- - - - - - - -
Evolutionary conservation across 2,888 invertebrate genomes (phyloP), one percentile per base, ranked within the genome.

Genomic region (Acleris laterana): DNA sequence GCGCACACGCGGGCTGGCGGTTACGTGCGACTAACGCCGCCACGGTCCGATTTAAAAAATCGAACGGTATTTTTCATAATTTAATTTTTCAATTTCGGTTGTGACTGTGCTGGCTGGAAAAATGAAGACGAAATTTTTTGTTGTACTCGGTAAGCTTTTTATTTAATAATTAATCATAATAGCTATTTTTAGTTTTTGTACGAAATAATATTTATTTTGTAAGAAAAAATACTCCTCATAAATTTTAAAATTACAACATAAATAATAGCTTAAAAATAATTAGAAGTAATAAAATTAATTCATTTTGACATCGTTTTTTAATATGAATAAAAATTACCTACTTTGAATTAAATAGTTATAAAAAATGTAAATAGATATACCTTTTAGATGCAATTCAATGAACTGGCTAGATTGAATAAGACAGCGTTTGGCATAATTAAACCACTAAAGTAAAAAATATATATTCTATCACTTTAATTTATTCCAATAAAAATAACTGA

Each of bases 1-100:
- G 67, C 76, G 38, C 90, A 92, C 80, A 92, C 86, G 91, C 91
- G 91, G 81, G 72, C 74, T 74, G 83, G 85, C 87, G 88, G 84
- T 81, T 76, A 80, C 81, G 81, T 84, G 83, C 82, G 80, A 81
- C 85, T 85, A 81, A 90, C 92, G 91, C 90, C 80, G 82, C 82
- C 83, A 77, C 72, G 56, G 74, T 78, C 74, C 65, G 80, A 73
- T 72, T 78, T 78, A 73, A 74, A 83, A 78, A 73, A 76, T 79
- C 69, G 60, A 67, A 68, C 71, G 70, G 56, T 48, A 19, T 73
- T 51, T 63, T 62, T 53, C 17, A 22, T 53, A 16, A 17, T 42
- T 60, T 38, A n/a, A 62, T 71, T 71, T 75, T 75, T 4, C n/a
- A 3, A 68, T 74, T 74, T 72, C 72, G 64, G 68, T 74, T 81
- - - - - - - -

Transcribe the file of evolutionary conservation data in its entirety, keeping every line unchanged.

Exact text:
Evolutionary conservation across 2,888 invertebrate genomes (phyloP), one percentile per base, ranked within the genome.

Genomic region (Acleris laterana): DNA sequence GCGCACACGCGGGCTGGCGGTTACGTGCGACTAACGCCGCCACGGTCCGATTTAAAAAATCGAACGGTATTTTTCATAATTTAATTTTTCAATTTCGGTTGTGACTGTGCTGGCTGGAAAAATGAAGACGAAATTTTTTGTTGTACTCGGTAAGCTTTTTATTTAATAATTAATCATAATAGCTATTTTTAGTTTTTGTACGAAATAATATTTATTTTGTAAGAAAAAATACTCCTCATAAATTTTAAAATTACAACATAAATAATAGCTTAAAAATAATTAGAAGTAATAAAATTAATTCATTTTGACATCGTTTTTTAATATGAATAAAAATTACCTACTTTGAATTAAATAGTTATAAAAAATGTAAATAGATATACCTTTTAGATGCAATTCAATGAACTGGCTAGATTGAATAAGACAGCGTTTGGCATAATTAAACCACTAAAGTAAAAAATATATATTCTATCACTTTAATTTATTCCAATAAAAATAACTGA

Each of bases 1-100:
- G 67, C 76, G 38, C 90, A 92, C 80, A 92, C 86, G 91, C 91
- G 91, G 81, G 72, C 74, T 74, G 83, G 85, C 87, G 88, G 84
- T 81, T 76, A 80, C 81, G 81, T 84, G 83, C 82, G 80, A 81
- C 85, T 85, A 81, A 90, C 92, G 91, C 90, C 80, G 82, C 82
- C 83, A 77, C 72, G 56, G 74, T 78, C 74, C 65, G 80, A 73
- T 72, T 78, T 78, A 73, A 74, A 83, A 78, A 73, A 76, T 79
- C 69, G 60, A 67, A 68, C 71, G 70, G 56, T 48, A 19, T 73
- T 51, T 63, T 62, T 53, C 17, A 22, T 53, A 16, A 17, T 42
- T 60, T 38, A n/a, A 62, T 71, T 71, T 75, T 75, T 4, C n/a
- A 3, A 68, T 74, T 74, T 72, C 72, G 64, G 68, T 74, T 81